A narrative of service with the Third Wisconsin Infantry/Wounded and in hospital

Wounded and in Hospital

When we had first come within range of the grape-shot, my scabbard had been struck and cut in two at a point just below where I grasped it with my left hand. Later, when my men had sheltered themselves and had commenced firing, I was again struck. I was at the time resting on one knee in a position where I could watch the battery, and direct our fire upon it, for I was determined that the enemy should not have an opportunity to take it away so long as we had a chance to capture it. My attention had just been called to something on the left, when a bullet struck the front of my cap, cutting the figure "3" out of the bugle, and glancing from the bone, cut a gash across my forehead. For a time I lost all interest in that battle. When I regained my feet, Colonel Hawley, who was standing near, told me to get back to the hospital. I succeeded in finding my way to a small ravine that we had crossed, thinking as I got back of the line, that there were a thousand bullets flying, to every one nearer the front. At the small brook in the ravine, I tried to wash off the blood which was blinding me, but had such poor success that I concluded to follow the Colonel's advice and have the wound dressed. I considered it not much of a clip, and thought that in three days at the most I would be back with my company. It was about two months before I rejoined, and a good many years before I entirely recovered.

On my way back to the hospital, I met in succession General Williams who commanded the Division, General Hooker who commanded the Corps, General Thomas who commanded the Army of the Cumberland, and General Sherman who commanded the Department. Each stopped and asked if I was much hurt—when I told that it was only a scratch, they were eager for information as to the situation at the front. I explained that we had driven the artillerymen from their guns, but that the infantry in their breastworks had been too much for us. Then each kindly told me to go to the hospital.

At the hospital I found Dr. Conley, our Regimental Surgeon, who dressed my wound and gave me a blanket to lie down on. I got away to one side and tried to sleep, but the Doctor disturbed me so often to look at my wound that this was impossible. I finally lost all patience with him and ordered him to let me alone; but he afterwards explained that he feared I would go to sleep and wake up in the next world.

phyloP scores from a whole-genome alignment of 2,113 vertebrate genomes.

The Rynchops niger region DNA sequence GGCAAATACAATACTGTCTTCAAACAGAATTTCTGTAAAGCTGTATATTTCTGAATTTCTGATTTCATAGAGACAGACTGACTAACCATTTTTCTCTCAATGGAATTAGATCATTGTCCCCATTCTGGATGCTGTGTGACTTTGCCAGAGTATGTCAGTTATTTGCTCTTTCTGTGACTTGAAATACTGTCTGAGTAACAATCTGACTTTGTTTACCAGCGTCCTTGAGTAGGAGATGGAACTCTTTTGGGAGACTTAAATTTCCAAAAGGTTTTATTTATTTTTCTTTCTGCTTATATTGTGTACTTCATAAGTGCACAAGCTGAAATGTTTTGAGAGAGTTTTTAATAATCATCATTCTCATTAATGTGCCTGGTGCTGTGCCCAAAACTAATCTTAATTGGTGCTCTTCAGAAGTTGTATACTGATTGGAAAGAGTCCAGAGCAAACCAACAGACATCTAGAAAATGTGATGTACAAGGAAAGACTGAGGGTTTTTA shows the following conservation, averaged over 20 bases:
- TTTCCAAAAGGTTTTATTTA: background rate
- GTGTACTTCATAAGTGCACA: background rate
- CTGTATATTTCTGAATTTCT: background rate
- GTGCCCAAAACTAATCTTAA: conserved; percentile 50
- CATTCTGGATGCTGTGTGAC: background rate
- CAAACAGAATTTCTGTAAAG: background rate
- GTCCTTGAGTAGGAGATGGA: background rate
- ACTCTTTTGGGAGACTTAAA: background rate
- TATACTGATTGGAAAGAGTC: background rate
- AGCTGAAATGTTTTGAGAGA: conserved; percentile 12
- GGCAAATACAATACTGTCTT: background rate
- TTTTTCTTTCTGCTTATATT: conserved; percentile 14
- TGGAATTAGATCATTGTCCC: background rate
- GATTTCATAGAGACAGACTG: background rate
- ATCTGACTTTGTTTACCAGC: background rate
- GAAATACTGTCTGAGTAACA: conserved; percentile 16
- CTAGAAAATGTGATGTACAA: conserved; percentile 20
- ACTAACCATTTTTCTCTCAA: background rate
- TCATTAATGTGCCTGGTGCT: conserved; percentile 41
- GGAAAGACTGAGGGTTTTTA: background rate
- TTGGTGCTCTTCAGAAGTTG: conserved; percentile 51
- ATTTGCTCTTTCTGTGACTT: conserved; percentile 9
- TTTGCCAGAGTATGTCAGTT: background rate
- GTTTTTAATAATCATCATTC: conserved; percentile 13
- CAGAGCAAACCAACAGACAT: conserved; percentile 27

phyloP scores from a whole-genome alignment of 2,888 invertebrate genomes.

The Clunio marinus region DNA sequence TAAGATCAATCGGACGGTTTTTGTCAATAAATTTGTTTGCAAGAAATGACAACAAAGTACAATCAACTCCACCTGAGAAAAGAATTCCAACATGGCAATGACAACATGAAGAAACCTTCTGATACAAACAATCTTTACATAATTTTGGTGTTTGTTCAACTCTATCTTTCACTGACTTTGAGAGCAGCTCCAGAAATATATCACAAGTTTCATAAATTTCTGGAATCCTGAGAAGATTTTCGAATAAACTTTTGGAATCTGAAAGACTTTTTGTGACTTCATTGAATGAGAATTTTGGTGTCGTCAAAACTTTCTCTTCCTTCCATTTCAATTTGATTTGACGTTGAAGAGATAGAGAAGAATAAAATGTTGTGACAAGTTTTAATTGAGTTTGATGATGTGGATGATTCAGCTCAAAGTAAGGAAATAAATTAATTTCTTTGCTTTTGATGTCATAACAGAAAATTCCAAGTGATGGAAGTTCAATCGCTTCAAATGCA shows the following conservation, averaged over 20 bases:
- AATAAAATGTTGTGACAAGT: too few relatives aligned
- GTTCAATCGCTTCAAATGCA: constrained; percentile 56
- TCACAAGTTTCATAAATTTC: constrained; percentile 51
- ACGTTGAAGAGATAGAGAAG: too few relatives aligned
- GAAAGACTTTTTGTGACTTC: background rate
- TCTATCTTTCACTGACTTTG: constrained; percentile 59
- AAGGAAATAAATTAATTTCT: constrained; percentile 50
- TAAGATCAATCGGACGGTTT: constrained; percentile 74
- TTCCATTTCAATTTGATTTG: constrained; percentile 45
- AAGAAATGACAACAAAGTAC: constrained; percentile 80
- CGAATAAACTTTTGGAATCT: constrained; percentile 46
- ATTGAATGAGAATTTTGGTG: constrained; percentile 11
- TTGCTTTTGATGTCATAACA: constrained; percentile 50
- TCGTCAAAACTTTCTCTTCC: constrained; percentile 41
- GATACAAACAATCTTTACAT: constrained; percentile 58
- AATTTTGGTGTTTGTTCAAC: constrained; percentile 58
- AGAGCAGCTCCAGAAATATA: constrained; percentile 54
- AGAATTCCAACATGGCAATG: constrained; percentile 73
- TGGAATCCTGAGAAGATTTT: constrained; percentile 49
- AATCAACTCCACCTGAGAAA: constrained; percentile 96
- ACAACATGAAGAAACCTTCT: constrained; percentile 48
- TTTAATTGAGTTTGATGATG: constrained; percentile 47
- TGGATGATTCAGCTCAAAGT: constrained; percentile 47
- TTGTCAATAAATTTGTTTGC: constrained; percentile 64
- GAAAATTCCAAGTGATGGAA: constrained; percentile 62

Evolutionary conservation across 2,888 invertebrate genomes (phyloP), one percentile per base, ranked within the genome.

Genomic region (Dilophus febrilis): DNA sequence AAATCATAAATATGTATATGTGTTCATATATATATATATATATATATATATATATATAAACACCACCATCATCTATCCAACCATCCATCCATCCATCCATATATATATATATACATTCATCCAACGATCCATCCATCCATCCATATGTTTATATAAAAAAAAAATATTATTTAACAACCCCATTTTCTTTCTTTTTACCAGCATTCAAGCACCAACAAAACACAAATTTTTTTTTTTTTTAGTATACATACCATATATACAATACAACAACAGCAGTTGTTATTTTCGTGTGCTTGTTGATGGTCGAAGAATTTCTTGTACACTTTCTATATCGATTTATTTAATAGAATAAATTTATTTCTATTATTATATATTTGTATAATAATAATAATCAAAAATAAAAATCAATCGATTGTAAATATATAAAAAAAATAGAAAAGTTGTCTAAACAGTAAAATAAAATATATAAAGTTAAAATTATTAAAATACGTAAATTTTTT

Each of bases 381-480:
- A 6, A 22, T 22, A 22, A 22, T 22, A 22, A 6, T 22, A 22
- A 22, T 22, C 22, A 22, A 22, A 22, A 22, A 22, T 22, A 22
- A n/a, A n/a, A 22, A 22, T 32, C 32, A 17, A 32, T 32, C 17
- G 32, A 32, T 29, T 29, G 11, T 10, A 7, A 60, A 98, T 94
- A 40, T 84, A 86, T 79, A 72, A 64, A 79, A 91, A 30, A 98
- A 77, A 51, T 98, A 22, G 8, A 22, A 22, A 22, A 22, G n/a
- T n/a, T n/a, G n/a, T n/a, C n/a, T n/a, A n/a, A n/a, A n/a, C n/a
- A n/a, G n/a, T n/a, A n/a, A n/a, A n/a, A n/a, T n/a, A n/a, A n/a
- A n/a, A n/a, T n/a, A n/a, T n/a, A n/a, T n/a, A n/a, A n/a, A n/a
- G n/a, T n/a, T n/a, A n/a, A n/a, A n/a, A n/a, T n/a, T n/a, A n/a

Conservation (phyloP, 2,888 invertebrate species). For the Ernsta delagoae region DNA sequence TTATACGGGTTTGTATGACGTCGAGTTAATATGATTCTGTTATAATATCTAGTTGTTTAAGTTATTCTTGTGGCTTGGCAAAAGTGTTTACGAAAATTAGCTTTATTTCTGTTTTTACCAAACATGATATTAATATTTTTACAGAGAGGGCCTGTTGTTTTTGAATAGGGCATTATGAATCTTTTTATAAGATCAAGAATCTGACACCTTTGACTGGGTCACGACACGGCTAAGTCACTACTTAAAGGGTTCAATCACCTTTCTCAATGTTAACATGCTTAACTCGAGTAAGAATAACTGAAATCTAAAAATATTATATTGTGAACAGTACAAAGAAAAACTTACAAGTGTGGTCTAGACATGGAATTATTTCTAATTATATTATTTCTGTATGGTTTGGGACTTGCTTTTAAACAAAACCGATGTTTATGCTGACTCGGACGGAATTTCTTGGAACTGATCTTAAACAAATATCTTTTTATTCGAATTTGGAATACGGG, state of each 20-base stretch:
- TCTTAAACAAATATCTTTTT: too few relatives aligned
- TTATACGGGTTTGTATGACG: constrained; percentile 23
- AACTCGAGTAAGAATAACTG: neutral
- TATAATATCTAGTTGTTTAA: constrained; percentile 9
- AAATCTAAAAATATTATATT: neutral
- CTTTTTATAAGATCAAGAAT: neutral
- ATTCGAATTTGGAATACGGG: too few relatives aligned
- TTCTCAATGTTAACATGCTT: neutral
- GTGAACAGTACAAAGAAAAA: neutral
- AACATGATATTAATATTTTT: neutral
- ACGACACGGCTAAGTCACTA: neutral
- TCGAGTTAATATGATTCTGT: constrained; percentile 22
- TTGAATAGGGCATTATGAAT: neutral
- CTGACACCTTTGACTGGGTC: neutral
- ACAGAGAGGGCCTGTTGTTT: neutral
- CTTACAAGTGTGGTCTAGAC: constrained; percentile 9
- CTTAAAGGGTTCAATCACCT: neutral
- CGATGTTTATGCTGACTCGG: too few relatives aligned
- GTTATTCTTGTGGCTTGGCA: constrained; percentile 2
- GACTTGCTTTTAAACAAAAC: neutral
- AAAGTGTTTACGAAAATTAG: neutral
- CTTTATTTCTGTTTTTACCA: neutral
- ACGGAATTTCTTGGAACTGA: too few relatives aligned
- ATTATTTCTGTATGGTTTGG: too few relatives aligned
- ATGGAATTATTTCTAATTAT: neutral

This fight is known in the North as the Battle of Dallas, or the Battle of Pumpkinvine Creek, and in the South as the Battle of New Hope Church. In the engagement, our Regiment lost eighteen men killed and ninety-two wounded. This loss was quite unevenly distributed among the companies. Mine had sixteen men severely wounded, two of whom subsequently died. Company A, on my left, had six men killed and twenty-one wounded. Captain Hunter of Company F was wounded by a canister shot, in one of his legs near the knee-joint, and died shortly after. Captain Ruger of the Brigade staff also received a severe wound in the knee, which incapacitated him for further service during the war.

On the afternoon of the day following the battle, I thought I was strong enough to go back to my Regiment. So I started out, against the protests of the surgeons; but after going about a quarter of a mile, my legs gave out, and I was obliged to return and obey directions. I remained at the field hospital for about three and a half days. During most of that time the surgeons were busy at the amputating table. On the morning of the 29th all of the slightly wounded were sent off with the wagon train. The more seriously wounded were sent off late in the afternoon in the ambulances. Captains Hunter, Ruger, and I went in the same ambulance, I was on the seat with the driver.

At Kingston, where we arrived on the 30th, a long train of freight cars for the slightly wounded, and hospitals cars for the severely wounded was waiting, ready to start for Chattanooga. Captain Hunter was, however, too ill to go, and I would not leave him, so we waited over together until June 2. The ride to Chattanooga was a very severe one for poor Hunter, and he appeared to be much the worse for it. He recovered temporarily under the careful treatment at Chattanooga, of Doctor Persons of the First Wisconsin Cavalry, but on June 8 began to sink rapidly, and died on the afternoon of the following day.

My wound was not dangerous, yet it was serious enough to entitle me to a leave of absence. I took advantage of it to return for a pleasant week to my Wisconsin home; then rejoined my Regiment near the Chattahoochee River on July 17. During my absence it had followed the fortunes of the Twentieth Corps, having had no hard fighting and but few casualties on the picket line. The term of service of the men who had not reënlisted had expired on June 29, and they had been mustered out. The officers in the various regiments, however, who wished to be mustered out, found themselves conscripted for a longer term. Their applications had been approved until they had reached General Thomas; but he had forwarded them to Washington with recommendations for dishonorable discharge. Discovering this danger, the officers had withdrawn their applications. A number in the Twenty-Ninth Pennsylvania had, however, been dishonorably discharged under such circumstances, and at the time this seemed to us an injustice.